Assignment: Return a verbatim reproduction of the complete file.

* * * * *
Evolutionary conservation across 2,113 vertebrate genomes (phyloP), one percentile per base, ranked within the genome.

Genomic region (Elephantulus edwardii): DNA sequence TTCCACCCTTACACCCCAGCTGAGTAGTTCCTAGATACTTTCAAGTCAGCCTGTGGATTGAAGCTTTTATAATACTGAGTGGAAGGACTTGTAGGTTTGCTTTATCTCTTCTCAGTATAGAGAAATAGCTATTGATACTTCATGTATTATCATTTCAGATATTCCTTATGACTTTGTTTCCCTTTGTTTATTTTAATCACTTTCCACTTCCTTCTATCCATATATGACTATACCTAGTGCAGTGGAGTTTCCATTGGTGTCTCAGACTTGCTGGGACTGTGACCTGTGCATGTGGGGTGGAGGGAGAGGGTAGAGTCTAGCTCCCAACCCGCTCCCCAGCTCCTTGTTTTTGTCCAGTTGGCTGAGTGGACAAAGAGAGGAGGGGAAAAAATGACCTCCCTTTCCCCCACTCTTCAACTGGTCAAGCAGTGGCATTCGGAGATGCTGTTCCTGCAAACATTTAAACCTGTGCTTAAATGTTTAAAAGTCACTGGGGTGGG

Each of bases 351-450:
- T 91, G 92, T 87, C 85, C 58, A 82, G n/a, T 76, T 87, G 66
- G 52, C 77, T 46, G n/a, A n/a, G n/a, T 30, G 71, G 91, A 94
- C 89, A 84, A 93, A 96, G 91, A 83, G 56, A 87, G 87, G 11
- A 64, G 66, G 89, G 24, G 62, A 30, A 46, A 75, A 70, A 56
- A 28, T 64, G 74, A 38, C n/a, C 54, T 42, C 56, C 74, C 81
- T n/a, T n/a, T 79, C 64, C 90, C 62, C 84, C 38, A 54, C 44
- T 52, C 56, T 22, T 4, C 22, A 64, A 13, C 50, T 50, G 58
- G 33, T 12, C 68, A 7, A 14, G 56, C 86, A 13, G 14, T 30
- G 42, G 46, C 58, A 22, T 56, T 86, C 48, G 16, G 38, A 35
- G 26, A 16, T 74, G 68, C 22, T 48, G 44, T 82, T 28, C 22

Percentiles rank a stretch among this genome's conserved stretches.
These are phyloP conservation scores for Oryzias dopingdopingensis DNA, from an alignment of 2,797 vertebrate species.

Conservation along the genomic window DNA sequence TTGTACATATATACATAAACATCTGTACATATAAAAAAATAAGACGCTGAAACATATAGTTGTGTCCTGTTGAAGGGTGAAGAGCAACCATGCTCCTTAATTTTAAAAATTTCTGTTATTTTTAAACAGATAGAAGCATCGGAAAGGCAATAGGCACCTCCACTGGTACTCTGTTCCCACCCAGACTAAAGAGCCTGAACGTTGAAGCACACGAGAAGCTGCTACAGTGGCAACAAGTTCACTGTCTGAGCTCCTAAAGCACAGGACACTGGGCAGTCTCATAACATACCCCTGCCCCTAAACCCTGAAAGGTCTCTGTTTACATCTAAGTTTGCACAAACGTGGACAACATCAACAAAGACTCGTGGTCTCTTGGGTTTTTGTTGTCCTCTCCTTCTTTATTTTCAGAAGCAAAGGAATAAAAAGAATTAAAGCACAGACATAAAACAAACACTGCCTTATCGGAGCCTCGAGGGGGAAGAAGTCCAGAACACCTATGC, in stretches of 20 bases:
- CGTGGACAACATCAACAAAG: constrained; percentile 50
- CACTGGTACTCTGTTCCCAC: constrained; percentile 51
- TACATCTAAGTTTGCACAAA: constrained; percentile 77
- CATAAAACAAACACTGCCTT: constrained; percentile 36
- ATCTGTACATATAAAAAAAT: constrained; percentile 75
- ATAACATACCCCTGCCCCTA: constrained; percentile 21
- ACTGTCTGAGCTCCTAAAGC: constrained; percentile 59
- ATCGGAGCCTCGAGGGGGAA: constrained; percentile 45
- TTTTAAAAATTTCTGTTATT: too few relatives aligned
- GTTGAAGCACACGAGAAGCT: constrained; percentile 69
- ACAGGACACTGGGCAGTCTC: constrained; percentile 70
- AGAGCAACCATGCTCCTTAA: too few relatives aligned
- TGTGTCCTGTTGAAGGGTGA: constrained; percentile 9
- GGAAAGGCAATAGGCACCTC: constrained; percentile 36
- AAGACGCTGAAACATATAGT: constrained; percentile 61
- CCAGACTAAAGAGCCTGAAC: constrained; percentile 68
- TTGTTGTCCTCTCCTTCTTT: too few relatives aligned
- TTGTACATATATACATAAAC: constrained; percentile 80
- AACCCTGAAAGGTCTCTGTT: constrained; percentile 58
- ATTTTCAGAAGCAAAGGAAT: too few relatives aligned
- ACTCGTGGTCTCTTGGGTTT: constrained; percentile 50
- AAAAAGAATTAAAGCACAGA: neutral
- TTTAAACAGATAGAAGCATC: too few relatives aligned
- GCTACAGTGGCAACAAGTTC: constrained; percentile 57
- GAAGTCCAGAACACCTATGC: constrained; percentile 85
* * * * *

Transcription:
Evolutionary conservation across 2,113 vertebrate genomes (phyloP), one percentile per base, ranked within the genome.

Genomic region (Elephantulus edwardii): DNA sequence TTCCACCCTTACACCCCAGCTGAGTAGTTCCTAGATACTTTCAAGTCAGCCTGTGGATTGAAGCTTTTATAATACTGAGTGGAAGGACTTGTAGGTTTGCTTTATCTCTTCTCAGTATAGAGAAATAGCTATTGATACTTCATGTATTATCATTTCAGATATTCCTTATGACTTTGTTTCCCTTTGTTTATTTTAATCACTTTCCACTTCCTTCTATCCATATATGACTATACCTAGTGCAGTGGAGTTTCCATTGGTGTCTCAGACTTGCTGGGACTGTGACCTGTGCATGTGGGGTGGAGGGAGAGGGTAGAGTCTAGCTCCCAACCCGCTCCCCAGCTCCTTGTTTTTGTCCAGTTGGCTGAGTGGACAAAGAGAGGAGGGGAAAAAATGACCTCCCTTTCCCCCACTCTTCAACTGGTCAAGCAGTGGCATTCGGAGATGCTGTTCCTGCAAACATTTAAACCTGTGCTTAAATGTTTAAAAGTCACTGGGGTGGG

Each of bases 351-450:
- T 91, G 92, T 87, C 85, C 58, A 82, G n/a, T 76, T 87, G 66
- G 52, C 77, T 46, G n/a, A n/a, G n/a, T 30, G 71, G 91, A 94
- C 89, A 84, A 93, A 96, G 91, A 83, G 56, A 87, G 87, G 11
- A 64, G 66, G 89, G 24, G 62, A 30, A 46, A 75, A 70, A 56
- A 28, T 64, G 74, A 38, C n/a, C 54, T 42, C 56, C 74, C 81
- T n/a, T n/a, T 79, C 64, C 90, C 62, C 84, C 38, A 54, C 44
- T 52, C 56, T 22, T 4, C 22, A 64, A 13, C 50, T 50, G 58
- G 33, T 12, C 68, A 7, A 14, G 56, C 86, A 13, G 14, T 30
- G 42, G 46, C 58, A 22, T 56, T 86, C 48, G 16, G 38, A 35
- G 26, A 16, T 74, G 68, C 22, T 48, G 44, T 82, T 28, C 22

Percentiles rank a stretch among this genome's conserved stretches.
These are phyloP conservation scores for Oryzias dopingdopingensis DNA, from an alignment of 2,797 vertebrate species.

Conservation along the genomic window DNA sequence TTGTACATATATACATAAACATCTGTACATATAAAAAAATAAGACGCTGAAACATATAGTTGTGTCCTGTTGAAGGGTGAAGAGCAACCATGCTCCTTAATTTTAAAAATTTCTGTTATTTTTAAACAGATAGAAGCATCGGAAAGGCAATAGGCACCTCCACTGGTACTCTGTTCCCACCCAGACTAAAGAGCCTGAACGTTGAAGCACACGAGAAGCTGCTACAGTGGCAACAAGTTCACTGTCTGAGCTCCTAAAGCACAGGACACTGGGCAGTCTCATAACATACCCCTGCCCCTAAACCCTGAAAGGTCTCTGTTTACATCTAAGTTTGCACAAACGTGGACAACATCAACAAAGACTCGTGGTCTCTTGGGTTTTTGTTGTCCTCTCCTTCTTTATTTTCAGAAGCAAAGGAATAAAAAGAATTAAAGCACAGACATAAAACAAACACTGCCTTATCGGAGCCTCGAGGGGGAAGAAGTCCAGAACACCTATGC, in stretches of 20 bases:
- CGTGGACAACATCAACAAAG: constrained; percentile 50
- CACTGGTACTCTGTTCCCAC: constrained; percentile 51
- TACATCTAAGTTTGCACAAA: constrained; percentile 77
- CATAAAACAAACACTGCCTT: constrained; percentile 36
- ATCTGTACATATAAAAAAAT: constrained; percentile 75
- ATAACATACCCCTGCCCCTA: constrained; percentile 21
- ACTGTCTGAGCTCCTAAAGC: constrained; percentile 59
- ATCGGAGCCTCGAGGGGGAA: constrained; percentile 45
- TTTTAAAAATTTCTGTTATT: too few relatives aligned
- GTTGAAGCACACGAGAAGCT: constrained; percentile 69
- ACAGGACACTGGGCAGTCTC: constrained; percentile 70
- AGAGCAACCATGCTCCTTAA: too few relatives aligned
- TGTGTCCTGTTGAAGGGTGA: constrained; percentile 9
- GGAAAGGCAATAGGCACCTC: constrained; percentile 36
- AAGACGCTGAAACATATAGT: constrained; percentile 61
- CCAGACTAAAGAGCCTGAAC: constrained; percentile 68
- TTGTTGTCCTCTCCTTCTTT: too few relatives aligned
- TTGTACATATATACATAAAC: constrained; percentile 80
- AACCCTGAAAGGTCTCTGTT: constrained; percentile 58
- ATTTTCAGAAGCAAAGGAAT: too few relatives aligned
- ACTCGTGGTCTCTTGGGTTT: constrained; percentile 50
- AAAAAGAATTAAAGCACAGA: neutral
- TTTAAACAGATAGAAGCATC: too few relatives aligned
- GCTACAGTGGCAACAAGTTC: constrained; percentile 57
- GAAGTCCAGAACACCTATGC: constrained; percentile 85